Breaking Through the Windows 11 Barrier, Can Your System Do It?

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Windows 11 is the hottest new computing platform in town. Microsoft new OS is rolling out through the end of 2021 and promises to upgrade on Windows 10 in several key areas. Importantly, Windows 11 is also a free upgrade for Windows 10 users. However, whether you are able to upgrade or not is another matter because Microsoft is slamming the door firmly shut for some users.

One of the core pillars of Windows 11 is that this is a consumer-centric operating system. Microsoft is known for chasing enterprise, but with Windows 11 it is saying consumers are invited to the party. Whether you want to watch movies, play Android apps, browse for pro gambling tips, or yes, get some productivity done, Windows 11 wants to be all things to all people.

Accept that it will not be for all people. Microsoft is putting a very clear divide across the PC landscape. Millions of Windows 10 users will not be able to upgrade to Windows 11 unless they are willing to buy a new PC. Of course, some will buy a new Windows 11 laptop, but others simply do not have the means to do so.

There are two significant hardware requirements that will be a problem for many PC users. The first is 4GB of RAM, and the second and most problematic is a requirement to have CPUs supporting Trusted Platform Module (TPM) 2.0 of higher.

Trusted Platform Module is a chip on the motherboard that offers security through full disk encryption. This works by the chip sending a cryptographic key whenever a PC is powered up. It essentially acts as a lock for the drive and will not unlock if a security threat is detected.

TPM 2.0 is the latest version of the technology and Microsoft says it is essential for Windows 11. While the vast majority of modern PCs already have TPM 2.0, the Windows install base is so vast (over one billion machines), millions also do not have it. Especially in enterprise where many businesses avoid upgrading their hardware so will have older PCs.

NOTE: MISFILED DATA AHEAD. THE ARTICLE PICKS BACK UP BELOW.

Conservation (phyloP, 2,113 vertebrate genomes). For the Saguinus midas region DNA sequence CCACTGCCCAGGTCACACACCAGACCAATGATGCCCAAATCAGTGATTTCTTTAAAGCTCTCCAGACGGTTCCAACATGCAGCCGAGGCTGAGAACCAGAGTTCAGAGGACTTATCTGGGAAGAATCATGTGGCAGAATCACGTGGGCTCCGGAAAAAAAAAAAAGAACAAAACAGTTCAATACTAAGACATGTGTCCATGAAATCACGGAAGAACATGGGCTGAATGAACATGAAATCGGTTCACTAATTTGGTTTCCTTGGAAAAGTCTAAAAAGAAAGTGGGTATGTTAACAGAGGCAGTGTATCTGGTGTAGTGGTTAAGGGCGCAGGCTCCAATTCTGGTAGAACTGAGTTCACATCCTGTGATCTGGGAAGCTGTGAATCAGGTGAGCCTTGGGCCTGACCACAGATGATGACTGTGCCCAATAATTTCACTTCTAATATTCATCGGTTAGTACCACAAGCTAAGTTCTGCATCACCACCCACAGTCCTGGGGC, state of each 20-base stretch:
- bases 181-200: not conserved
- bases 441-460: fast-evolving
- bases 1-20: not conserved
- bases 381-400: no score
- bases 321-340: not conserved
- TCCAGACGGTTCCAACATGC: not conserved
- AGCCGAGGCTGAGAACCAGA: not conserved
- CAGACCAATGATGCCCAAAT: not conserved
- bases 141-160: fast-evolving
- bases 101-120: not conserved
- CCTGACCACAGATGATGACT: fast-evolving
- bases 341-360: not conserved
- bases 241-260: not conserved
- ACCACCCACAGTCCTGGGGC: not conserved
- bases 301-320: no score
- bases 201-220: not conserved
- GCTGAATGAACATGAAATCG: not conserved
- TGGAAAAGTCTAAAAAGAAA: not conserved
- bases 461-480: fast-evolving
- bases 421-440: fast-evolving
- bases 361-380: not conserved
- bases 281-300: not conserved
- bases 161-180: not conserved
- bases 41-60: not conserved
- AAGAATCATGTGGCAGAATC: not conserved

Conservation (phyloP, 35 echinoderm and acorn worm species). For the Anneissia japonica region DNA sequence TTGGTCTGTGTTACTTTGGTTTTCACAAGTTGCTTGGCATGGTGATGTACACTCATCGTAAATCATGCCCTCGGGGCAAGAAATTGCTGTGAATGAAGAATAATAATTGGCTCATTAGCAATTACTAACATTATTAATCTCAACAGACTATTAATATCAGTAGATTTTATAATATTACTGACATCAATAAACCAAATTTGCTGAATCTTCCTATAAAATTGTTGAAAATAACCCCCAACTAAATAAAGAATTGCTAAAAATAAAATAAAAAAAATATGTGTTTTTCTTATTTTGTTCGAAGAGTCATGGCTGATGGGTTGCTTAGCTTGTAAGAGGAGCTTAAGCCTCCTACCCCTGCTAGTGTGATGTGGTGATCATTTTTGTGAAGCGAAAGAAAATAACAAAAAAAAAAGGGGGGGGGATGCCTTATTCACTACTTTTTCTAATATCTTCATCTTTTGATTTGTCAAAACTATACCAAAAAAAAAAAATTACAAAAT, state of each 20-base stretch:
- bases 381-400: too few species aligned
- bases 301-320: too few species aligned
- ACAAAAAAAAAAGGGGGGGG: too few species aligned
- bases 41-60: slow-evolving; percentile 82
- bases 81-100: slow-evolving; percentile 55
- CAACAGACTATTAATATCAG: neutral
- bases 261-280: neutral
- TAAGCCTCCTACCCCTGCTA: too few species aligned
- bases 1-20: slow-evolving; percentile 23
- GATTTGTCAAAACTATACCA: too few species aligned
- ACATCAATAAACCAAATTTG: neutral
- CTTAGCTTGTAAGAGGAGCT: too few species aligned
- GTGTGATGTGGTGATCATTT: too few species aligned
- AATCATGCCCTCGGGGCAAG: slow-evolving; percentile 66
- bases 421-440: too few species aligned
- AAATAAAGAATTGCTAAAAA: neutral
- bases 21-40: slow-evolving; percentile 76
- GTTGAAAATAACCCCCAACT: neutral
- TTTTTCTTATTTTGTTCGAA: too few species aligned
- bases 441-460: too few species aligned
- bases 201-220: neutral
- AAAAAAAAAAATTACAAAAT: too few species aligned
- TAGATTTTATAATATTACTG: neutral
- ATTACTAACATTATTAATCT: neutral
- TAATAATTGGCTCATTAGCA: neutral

It does seem Microsoft is very serious about this matter. During the preview stage of Windows 11, the company was actively removing Windows Insiders who were testing the OS on incompatible hardware. Equally, the company says any user who does a clean install of Windows 11 on incompatible hardware from an ISO image will not be supported, including no security patches.

That latter warning seems like a dangerous threat. It seems unlikely that Microsoft would risk the overall security of the ecosystem by not patching security problems any device. Still, that is what Microsoft says will happen.

As for those who cannot upgrade to Windows 11, the options are clear: buy a new PC with TPM 2.0, or continue using Windows 10. For what it is worth, Microsoft will continue to support Windows 10 until 2025. However, there is no doubt the number of new features coming to the now legacy OS will dwindle over time.

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